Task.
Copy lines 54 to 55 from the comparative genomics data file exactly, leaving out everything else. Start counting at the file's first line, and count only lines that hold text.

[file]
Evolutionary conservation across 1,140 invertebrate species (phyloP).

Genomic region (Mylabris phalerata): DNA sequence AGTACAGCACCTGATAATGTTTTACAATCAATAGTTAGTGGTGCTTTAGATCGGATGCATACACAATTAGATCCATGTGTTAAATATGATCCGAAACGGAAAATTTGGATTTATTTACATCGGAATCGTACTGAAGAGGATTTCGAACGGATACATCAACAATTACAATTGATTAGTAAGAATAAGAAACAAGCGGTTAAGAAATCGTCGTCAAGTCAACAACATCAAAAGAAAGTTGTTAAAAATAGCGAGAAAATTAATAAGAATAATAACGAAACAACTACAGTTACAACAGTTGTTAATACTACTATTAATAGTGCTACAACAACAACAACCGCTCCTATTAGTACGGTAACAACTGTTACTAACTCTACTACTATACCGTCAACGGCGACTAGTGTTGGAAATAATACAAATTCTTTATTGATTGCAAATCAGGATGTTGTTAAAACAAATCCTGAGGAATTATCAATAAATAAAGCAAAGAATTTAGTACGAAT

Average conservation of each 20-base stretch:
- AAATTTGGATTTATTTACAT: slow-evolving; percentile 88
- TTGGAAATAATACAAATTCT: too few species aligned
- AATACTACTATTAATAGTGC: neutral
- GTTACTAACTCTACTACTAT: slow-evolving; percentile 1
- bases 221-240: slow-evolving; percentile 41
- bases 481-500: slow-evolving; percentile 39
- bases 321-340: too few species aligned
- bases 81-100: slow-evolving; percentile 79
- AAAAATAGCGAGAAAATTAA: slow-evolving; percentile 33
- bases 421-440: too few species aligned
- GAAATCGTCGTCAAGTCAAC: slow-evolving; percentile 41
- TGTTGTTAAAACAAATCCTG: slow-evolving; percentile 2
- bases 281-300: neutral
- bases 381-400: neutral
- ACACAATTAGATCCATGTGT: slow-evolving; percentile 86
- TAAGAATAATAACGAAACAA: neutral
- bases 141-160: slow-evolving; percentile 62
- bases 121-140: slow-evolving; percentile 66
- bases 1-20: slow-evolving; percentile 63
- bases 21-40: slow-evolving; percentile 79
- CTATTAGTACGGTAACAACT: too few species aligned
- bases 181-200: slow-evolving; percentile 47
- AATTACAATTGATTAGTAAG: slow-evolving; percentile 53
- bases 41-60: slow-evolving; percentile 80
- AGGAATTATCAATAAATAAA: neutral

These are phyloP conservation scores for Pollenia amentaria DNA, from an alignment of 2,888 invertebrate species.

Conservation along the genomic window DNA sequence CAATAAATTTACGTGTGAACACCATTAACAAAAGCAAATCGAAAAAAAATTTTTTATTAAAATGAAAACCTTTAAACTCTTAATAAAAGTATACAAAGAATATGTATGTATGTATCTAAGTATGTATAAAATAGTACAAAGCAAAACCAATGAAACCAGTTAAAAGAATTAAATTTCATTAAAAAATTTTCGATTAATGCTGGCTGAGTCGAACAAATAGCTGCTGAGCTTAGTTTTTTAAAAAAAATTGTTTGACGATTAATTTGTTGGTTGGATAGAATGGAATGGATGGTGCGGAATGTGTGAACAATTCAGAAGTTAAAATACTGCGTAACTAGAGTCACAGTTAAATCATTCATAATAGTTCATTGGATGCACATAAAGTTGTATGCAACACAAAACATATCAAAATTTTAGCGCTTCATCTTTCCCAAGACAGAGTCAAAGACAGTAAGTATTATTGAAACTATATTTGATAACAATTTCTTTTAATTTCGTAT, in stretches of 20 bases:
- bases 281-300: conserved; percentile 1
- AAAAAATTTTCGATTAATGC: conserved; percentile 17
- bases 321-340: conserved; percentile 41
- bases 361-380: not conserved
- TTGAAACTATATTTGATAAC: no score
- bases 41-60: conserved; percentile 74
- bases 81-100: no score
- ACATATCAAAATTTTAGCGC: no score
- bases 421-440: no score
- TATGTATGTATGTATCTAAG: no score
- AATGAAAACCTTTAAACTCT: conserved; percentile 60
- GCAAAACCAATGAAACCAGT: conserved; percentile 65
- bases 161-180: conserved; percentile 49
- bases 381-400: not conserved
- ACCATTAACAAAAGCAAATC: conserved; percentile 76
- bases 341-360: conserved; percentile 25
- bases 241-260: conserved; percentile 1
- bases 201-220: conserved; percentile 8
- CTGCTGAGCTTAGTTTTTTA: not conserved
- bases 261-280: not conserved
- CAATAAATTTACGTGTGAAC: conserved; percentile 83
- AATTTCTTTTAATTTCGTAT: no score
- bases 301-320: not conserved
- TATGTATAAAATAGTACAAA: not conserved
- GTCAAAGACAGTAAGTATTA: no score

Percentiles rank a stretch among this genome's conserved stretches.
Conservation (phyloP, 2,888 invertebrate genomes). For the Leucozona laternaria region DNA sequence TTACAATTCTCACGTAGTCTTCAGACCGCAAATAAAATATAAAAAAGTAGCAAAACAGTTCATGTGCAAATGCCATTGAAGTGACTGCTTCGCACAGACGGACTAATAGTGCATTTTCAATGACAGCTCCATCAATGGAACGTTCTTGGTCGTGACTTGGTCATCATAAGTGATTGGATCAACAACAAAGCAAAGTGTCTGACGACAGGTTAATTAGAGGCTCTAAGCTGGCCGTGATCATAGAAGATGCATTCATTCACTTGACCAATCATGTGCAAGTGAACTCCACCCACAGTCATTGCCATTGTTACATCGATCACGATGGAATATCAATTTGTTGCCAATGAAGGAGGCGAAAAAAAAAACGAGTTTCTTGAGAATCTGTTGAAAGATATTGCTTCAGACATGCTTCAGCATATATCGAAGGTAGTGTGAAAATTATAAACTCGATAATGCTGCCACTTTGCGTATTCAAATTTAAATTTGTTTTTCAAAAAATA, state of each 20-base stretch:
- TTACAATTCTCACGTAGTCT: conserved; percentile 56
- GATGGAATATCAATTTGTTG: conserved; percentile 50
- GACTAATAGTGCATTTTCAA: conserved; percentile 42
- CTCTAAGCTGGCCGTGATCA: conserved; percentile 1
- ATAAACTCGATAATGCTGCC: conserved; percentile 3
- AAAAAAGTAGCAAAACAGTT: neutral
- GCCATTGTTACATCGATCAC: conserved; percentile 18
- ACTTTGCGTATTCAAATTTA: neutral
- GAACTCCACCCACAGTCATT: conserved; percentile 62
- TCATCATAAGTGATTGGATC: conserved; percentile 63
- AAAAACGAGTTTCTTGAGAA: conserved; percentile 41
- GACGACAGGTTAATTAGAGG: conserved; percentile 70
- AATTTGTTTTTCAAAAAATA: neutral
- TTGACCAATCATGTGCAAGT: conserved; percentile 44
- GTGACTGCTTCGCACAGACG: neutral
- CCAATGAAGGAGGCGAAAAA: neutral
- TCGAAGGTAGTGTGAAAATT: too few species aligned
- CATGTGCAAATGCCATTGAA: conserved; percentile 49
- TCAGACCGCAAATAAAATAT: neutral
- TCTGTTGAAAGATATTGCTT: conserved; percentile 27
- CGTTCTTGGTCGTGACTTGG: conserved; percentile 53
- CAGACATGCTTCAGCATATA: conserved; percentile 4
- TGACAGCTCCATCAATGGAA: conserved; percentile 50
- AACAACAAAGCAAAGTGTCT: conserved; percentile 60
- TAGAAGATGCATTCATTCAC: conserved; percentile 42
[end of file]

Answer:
- TATGTATAAAATAGTACAAA: not conserved
- GTCAAAGACAGTAAGTATTA: no score